The rate of teenage motherhood has fallen to its lowest level in decades, according to new figures.
Around one in 14 women (7%) in England and Wales born in 1995 had children before they reached the age of 20, the Office for National Statistics (ONS) said.
The trend has been "gradually decreasing" since a peak of one in five (20%) for women born in 1952 and has returned to similar levels of adolescent births seen in the generation of women born in the early 1920s.
It comes alongside a decline in the rate of teenage pregnancies, which ONS said earlier this year had fallen to the lowest level since records began.
Meanwhile the average completed family size for women born in 1970, and reaching age 45 in 2015, was 1.91 children. This was lower than their mothers' generation, represented by women born in 1943, who had on average 2.24 children.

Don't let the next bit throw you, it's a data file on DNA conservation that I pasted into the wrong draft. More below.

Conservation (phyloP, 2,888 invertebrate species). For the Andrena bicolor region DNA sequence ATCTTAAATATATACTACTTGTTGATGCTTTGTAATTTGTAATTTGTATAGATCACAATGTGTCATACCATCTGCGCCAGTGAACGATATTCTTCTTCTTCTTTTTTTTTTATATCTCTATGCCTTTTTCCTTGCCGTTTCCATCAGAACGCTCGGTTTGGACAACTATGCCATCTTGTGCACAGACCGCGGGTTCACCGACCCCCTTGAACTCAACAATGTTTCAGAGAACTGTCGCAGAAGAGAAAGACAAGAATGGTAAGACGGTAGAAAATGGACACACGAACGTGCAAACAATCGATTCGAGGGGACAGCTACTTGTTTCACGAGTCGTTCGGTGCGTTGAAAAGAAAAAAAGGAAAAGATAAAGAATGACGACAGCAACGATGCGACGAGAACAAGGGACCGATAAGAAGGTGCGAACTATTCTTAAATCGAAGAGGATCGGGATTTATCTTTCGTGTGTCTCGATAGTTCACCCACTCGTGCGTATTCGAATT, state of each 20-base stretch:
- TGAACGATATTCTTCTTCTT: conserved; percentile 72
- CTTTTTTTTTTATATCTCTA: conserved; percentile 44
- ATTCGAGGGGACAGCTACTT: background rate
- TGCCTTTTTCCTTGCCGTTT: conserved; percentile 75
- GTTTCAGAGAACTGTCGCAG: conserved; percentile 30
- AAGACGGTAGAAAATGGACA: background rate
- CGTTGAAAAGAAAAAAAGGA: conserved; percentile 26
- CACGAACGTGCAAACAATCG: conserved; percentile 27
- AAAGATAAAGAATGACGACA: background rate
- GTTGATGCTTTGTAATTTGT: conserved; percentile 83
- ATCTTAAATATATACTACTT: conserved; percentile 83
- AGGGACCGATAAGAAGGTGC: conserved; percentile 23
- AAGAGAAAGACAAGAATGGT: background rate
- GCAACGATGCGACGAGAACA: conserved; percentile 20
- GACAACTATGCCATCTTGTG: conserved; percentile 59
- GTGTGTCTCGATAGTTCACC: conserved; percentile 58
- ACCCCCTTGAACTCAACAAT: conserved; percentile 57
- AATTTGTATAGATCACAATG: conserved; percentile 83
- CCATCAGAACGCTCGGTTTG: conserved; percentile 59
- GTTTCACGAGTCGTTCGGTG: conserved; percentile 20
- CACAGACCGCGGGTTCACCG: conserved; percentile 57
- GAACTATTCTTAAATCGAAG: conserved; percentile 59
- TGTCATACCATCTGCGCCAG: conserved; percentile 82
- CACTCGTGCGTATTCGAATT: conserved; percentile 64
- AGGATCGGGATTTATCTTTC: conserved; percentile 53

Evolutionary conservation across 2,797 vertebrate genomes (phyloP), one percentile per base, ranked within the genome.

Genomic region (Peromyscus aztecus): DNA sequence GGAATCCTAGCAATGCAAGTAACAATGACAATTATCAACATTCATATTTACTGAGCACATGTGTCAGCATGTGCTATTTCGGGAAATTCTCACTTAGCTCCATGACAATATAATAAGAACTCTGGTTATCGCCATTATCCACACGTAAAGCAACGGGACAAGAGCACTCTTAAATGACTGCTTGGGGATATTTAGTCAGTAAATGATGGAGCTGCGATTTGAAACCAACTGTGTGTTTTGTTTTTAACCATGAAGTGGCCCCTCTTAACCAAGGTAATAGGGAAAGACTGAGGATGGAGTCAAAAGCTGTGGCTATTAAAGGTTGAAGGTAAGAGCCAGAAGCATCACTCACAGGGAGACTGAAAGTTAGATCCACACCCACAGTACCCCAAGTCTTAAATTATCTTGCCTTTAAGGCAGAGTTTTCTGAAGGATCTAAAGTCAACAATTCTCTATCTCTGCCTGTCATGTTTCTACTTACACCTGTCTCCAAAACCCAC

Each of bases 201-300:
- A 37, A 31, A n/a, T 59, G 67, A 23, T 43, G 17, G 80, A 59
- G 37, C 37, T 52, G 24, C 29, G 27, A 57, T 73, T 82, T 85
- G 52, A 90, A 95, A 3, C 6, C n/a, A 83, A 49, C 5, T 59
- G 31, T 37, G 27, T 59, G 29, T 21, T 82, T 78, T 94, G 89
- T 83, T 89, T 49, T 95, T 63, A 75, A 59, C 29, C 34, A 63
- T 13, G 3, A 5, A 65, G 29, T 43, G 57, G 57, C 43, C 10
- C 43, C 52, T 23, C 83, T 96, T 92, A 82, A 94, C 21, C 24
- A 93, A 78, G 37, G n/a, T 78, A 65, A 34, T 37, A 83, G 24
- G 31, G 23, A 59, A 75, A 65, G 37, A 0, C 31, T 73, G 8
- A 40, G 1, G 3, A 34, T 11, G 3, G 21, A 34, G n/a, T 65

The ONS linked this to the trend of delaying parenthood in mothers, with those born in 1970 being the first generation with higher fertility at 30 than at 25.
And one in six (17%) women born in 1970 remained childless at the end of their childbearing years, which is higher than their mothers' generation (12%).
Two children was the most common family size for women born in 1943 and 1970.
Only one in 10 women born in 1970 had four or more children, compared with around one in seven women born in 1943.
Women born in 1985 - the most recent generation to reach age 30 - had slightly fewer children on average by their 30th birthday than women born in 1970, with 1.02 and 1.10 children respectively, the ONS added.
In February, latest ONS records from 2014 showed that out of every 1,000 teenage girls aged 15 to 17 in England and Wales there were 22.9 pregnancies. In 1969, when comparable records began, the rate stood at 47.1 conceptions for every 1,000 girls in this age group.
But those figures also showed the number of abortions had increased since the mid-90s - in 1994 the percentage of pregnancies leading to abortions stood at 19.5%, in 2014 this figure had increased to 21.1%.